"Up" is the heartwarming story of a widower, Carl (voiced magnificently by Ed Asner), who after losing his wife watches his neighborhood swallowed up by high-rise development. He is pressured by the developers to sell but he is resolute. The home means everything to him and in a touching and heart-breaking intro to the story, we know why. A lifetime of love and loss had blossomed there and he won't let go. In a moment of anger, however, he acts out violently, a mistake that changes everything. He will be sent to a retirement home and thus lose his precious home.

So he takes action and embarks on an adventure long-since promised and abandoned. He attaches thousands of helium balloons to his house and flies off toward South America. Unfortunately, (or fortunately as the story shows) he is not alone. Russell (Jordan Nagai), an over-eager scout has accidentally gone along for the ride in his misguided attempt to earn a badge for helping the elderly. They fly up, up and away, and then down, down, down -- frustratingly short of the waterfalls he fought so hard to reach. As they try to carry the home to his destination, they embark on an adventure involving talking dogs, a former hero, and a seemingly extinct bird. More than that, however, they learn about and from each other.

The message of this film is uplifting without ever being sappy. I cried all three times I saw the film (once in the theater and twice on DVD). Life's adventures don't just take place in the wild or someplace "out there". They take place everyday as we live our lives -- building a home, a family, working a job. The message is that life itself is the adventure and it is beautiful.

Now that I've told you how much I love I loved the film, you might be wondering about the kiddos. My son adored it at the theater and at home -- hardly moved. My daughter did okay at the theater (and she was just over 2!) and loves it on DVD. So I rank it high on that front.

It is rated PG due to "Some peril and action" but neither of my children expressed any fear at all.

So I would give this DVD a "Stay up" (no pun intended!) -- in other words, watch it if you don't have kids or a "Settle In" -- stay and watch it if you do.

Overall: rope rope rope rope rope

Age Appropriateness: rope rope rope rope rope

Child Attention Span: rope rope rope rope rope 3

Adult Enjoyment: rope rope rope rope rope

Saturday, January 2, 2010

Alvin and the Chipmunks, The Squeakquel

I saw the first Alvin and the Chipmunks film (2007) and while it was nothing thrilling, it was cute and not insanely annoying to the adults attending. Unfortunately, I cannot say the same of the second film. The plot set-up is heavily contrived to allow Zachary Levi (better known for and much better in the TV show "Chuck") to take over the heavy lifting for Jason Lee. A series of accidents happen hospitalizing both Lee's character "Dave" and the aunt he had put in charge during his hospitalization. This leaves the chipmunks in the charge of Levi's ultra slacker, Toby.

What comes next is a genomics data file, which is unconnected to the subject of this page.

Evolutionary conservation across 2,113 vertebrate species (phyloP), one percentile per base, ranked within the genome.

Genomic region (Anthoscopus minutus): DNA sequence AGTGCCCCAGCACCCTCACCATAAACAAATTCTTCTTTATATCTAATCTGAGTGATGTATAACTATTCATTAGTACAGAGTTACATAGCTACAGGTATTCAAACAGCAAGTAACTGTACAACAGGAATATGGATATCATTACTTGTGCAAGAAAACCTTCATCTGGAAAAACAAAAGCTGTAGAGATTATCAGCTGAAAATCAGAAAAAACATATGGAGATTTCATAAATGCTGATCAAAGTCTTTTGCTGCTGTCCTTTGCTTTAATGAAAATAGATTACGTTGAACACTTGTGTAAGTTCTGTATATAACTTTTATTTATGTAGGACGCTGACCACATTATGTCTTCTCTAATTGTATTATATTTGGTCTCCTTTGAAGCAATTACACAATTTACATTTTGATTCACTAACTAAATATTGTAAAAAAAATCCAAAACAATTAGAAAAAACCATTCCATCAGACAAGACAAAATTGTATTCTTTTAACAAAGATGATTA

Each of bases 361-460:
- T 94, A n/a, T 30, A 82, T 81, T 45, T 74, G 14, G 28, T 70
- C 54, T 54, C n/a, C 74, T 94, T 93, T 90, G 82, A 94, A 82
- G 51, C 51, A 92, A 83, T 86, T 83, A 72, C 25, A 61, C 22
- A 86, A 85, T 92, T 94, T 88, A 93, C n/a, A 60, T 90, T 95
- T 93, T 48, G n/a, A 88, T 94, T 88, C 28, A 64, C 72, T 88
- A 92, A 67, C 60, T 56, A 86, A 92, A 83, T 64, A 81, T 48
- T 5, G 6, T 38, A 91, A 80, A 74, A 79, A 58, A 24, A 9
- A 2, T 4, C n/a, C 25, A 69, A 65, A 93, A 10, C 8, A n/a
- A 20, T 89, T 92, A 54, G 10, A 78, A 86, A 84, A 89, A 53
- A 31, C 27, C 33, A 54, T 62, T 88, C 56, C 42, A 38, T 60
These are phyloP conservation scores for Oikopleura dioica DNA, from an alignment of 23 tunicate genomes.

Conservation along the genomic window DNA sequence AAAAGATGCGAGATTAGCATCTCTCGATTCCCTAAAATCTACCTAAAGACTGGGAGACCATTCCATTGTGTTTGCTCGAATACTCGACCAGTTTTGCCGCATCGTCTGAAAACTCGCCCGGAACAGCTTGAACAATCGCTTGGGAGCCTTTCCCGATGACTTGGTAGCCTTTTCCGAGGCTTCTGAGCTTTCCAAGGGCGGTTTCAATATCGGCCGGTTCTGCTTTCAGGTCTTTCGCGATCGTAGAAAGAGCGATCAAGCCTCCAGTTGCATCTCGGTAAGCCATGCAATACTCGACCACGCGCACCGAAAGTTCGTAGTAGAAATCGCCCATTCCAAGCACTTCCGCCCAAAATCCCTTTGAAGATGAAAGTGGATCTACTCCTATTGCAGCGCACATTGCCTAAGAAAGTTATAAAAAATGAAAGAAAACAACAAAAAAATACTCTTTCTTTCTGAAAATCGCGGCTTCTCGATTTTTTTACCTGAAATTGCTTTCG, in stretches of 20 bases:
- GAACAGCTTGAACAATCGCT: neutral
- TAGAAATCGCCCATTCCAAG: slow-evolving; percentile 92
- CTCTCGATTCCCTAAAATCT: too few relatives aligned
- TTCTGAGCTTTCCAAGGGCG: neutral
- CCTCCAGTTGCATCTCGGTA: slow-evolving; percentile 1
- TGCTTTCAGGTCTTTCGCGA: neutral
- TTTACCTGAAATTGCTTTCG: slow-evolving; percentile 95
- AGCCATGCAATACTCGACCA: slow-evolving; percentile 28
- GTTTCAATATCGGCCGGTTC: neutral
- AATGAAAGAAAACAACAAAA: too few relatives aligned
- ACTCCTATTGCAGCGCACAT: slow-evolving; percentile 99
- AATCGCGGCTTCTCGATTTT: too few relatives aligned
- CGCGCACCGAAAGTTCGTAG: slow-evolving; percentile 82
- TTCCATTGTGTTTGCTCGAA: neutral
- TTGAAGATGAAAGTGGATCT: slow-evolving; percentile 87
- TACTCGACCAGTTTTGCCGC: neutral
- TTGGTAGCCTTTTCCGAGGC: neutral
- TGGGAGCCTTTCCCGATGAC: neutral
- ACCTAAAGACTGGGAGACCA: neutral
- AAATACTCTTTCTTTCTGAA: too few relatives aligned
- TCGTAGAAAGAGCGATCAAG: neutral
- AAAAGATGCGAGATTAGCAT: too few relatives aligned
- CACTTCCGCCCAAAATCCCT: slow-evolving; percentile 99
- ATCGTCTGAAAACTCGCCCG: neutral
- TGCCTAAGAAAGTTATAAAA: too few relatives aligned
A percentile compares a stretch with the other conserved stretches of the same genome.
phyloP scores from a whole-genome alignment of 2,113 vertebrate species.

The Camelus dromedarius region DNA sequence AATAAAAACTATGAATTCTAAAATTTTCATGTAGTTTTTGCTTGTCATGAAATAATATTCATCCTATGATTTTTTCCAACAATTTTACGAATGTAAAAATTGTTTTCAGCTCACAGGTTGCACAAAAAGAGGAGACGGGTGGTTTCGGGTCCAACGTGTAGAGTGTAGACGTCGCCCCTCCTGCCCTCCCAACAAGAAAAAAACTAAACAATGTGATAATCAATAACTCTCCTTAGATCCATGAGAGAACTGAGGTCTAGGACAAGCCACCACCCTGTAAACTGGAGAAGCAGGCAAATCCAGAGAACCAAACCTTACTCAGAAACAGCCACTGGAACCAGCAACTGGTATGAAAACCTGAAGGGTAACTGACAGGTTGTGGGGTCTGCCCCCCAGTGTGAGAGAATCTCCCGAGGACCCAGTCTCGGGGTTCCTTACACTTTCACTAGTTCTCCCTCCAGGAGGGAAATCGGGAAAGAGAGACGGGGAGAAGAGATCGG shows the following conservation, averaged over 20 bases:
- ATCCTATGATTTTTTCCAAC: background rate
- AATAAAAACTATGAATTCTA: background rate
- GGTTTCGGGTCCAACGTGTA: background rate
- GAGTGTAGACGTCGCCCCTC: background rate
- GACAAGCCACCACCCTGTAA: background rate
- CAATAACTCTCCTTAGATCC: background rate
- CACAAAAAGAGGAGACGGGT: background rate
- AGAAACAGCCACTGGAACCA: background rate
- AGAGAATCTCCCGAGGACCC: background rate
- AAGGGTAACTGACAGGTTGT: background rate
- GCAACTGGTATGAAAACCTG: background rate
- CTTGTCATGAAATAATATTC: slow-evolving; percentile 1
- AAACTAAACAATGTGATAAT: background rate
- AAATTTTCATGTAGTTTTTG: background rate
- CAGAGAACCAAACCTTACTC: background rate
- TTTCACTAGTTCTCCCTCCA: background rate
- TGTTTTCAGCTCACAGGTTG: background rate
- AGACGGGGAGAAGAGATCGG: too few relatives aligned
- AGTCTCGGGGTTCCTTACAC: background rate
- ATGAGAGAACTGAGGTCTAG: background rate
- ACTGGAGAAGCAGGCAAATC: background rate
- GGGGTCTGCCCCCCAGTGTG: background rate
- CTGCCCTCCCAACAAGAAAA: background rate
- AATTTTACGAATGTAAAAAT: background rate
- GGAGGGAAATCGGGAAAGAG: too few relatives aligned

For reasons almost as equally contrived, and not at all explained, the chipmunks are going to school -- high school. This allows for high jinks with the snobby jock kids, a uber-Chipmunk fan of a principal, and Alvin to be split in his loyalties between his brothers and his new "friends" on the football team. Yes, you read correctly, Alvin plays for the high school football team.

The other story line involves Ian (David Cross), the former record producer of Alvin and the Chipmunks who has become the L.A. version of homeless -- living in luxury model apartments and doing business on the roof of his old office building. He has found his way "back" as he has discovered the female equivalent of Alvin and his brothers -- the Chipettes. The sisters are exact copies of each of the Chipmunks Alvin, Simon, and Theodore (body types, glasses, and all) wearing skirts. And of course, they sing. If you weren't already tired of Beyonce telling us that we should have put a ring on it, wait until you hear it voiced an octave higher on helium.

Now my six year old son loved it. He said to me emphatically that the film was "crazy, funny!" and he "loved it!". So if you have a six to eight year old boy, this may be the film for him. Besides the Jerry Lewis style pratfalls, there is the requisite collection of swirlies, wedgies, butt and fart jokes. Like I said, perfect for young boys.

My daughter was bored. The story did not hold her and she wandered the aisle almost non-stop, I must admit that this did not add to my enjoyment of the film.

It is rated PG and the word "sucks" was used.

Overall, I would give this a "Stay In" or in other words, wait for the DVD.


Overall: rope rope rope 3

Age Appropriateness: rope rope rope rope 3

Child Attention Span:rope rope rope

(Under 3): rope 3

Adult Enjoyment:rope rope 3